When my teacher-friend asked me to babysit her infant at the start of the school year, I jumped on the chance. Please. I am an old pro. My children are 18-, 12-, and 11- years-old. Within the first week of having him, I realized I didn’t know much. This baby, someone else’s child, has changed my life.
Life lessons from a six-month-old:
Don’t wish infanthood [childhood] away.
*E’s mom has mentioned it several times. I vaguely remember it myself. All the late-night feedings, unpredictability, and most of all, the sheer amount of packing that is required to transport an infant anywhere is overwhelming. When you’re exhausted you think, “Goodness, I can’t wait until s/he can ____.”
I have literally watched E go from doing things he couldn’t do the day before to doing them like a champ. Like sit up unassisted. He is now starting to crawl. It is amazing to watch. I barely remember my own children reaching these milestones.
Now that my own children are becoming increasingly more self-sufficient, I don’t want to miss anything. I won’t say that I haven’t wished time would speed up when one of the tweens is having an attitude, but I am doing my best to enjoy the last few years of childhood we have left.
Keep a journal.
Take pictures and videos. Write in a spiral notebook. Develop a website. Whatever you can get your hands on, write down/document the things the baby has done that day. I had good intentions with each of my children, with most of the documentation starting with my oldest. I thought I would remember everything.
I started writing a blog when my boys were preschool-aged. While I now have those precious memories, a lot of things that happened prior to that are gone. I have probably taken more pictures of E in the last two months than of own children in the last year.
None of my children want to be written about online anymore, so it’s all private now, but I still do it, and grab a snapshot when I can. Clearly, relying on my memory is not an option.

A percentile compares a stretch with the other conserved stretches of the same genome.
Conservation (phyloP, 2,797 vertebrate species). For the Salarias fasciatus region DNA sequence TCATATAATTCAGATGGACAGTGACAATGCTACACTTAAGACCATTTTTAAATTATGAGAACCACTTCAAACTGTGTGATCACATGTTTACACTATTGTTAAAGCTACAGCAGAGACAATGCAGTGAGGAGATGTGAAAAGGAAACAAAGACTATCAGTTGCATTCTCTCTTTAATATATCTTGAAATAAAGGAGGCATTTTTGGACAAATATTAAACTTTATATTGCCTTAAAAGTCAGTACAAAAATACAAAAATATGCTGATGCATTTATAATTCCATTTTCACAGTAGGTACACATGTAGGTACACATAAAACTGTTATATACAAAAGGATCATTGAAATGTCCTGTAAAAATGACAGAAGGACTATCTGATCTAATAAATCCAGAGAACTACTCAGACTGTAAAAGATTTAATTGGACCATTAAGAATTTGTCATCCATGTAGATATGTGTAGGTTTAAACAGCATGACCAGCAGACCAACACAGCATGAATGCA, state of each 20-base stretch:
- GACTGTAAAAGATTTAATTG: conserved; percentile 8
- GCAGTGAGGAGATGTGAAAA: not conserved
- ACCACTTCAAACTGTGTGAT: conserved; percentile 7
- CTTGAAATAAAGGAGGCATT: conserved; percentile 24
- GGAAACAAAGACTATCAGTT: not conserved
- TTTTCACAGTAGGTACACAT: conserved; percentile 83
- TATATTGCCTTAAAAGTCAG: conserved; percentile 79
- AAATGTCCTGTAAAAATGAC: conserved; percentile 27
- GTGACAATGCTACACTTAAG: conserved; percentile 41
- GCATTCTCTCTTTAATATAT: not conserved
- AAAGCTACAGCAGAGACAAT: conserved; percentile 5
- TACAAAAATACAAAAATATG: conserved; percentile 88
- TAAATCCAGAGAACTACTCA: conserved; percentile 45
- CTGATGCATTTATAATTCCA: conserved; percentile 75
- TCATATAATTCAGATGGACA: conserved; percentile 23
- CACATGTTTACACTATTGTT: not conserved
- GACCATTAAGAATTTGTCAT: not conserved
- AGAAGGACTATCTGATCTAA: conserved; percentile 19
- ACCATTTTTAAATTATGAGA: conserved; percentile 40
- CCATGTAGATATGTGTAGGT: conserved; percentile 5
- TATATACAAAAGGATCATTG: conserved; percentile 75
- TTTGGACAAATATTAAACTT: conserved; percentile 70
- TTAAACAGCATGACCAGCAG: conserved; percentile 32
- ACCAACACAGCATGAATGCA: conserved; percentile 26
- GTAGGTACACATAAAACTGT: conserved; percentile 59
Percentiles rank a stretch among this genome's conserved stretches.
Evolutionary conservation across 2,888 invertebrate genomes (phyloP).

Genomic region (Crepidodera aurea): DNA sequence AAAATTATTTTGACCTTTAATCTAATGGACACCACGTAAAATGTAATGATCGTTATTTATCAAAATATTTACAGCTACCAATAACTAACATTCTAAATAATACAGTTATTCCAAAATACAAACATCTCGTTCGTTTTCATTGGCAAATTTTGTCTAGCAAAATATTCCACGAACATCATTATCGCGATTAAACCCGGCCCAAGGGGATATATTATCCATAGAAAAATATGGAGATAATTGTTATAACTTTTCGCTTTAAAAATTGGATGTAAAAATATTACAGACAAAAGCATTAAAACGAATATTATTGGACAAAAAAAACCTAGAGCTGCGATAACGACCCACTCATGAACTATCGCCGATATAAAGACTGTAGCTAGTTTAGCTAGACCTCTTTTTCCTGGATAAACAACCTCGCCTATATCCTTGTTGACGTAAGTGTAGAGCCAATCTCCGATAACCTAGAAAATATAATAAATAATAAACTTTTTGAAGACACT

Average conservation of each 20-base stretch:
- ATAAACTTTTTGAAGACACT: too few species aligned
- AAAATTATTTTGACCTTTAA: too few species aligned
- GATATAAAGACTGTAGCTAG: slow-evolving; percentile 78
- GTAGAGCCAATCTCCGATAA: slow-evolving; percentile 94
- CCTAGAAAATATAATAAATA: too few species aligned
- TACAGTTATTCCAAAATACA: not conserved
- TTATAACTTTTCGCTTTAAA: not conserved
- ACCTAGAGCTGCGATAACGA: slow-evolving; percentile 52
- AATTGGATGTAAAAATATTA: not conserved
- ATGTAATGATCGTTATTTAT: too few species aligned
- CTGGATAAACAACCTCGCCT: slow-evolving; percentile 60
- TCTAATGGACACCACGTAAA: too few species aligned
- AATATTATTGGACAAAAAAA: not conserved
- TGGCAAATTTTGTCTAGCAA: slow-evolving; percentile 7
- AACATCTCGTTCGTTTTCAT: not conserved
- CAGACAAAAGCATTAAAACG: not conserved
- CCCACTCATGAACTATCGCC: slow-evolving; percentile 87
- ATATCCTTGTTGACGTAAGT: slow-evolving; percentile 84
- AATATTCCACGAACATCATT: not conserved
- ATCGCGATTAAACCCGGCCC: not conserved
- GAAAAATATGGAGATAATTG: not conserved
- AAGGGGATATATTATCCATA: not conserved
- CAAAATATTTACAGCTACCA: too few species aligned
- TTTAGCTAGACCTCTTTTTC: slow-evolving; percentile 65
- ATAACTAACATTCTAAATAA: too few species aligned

Enjoy each day. Even the crappy ones.
Like most Type-A personalities, I give myself a to-do list every day. It is typically more than I can ever accomplish, but I wake up optimistic. However, E has taught me that while some things can’t be ignored – we need clean clothes, hot food, and clean dishes — other things can wait. The dusting, the ironing, or painting the laundry room can wait. Why not take an hour to giggle over the dogs? Or play with a ball?
Or make silly faces with each other?
I always thought it was important to get the work done and then play. And while my OCD tendencies keep me itching at times, I am getting better at ignoring it for the greater good. For example, this past Saturday, I had planned a full day of writing and editing. But my twelve-year-old read in the local paper that there was a Civil War battle reenactment nearby. As much as I needed to get some work done, I took them to the reenactment.
The work was waiting on me when we returned home. No one was hurt or inconvenienced. (That I am currently aware.)
“Nap when the baby naps.”
Everyone has heard this adage. Just do it. A power nap never hurt anyone. Whether there are babies in the house or not.
There are many more little life lessons that E has shown me every day that I have him. He will forever hold a special place in my heart, not only because he is absolutely adorable, but because he showed me how precious life is.
*Name withheld for personal reasons.
Heather spends her days (and many late nights) trying to meet the demands of life as a wife, mother, and writer. She blogs about nothing in particular at Cool and Hip, I am Not and is occasionally spotted on Twitter @coolandhip.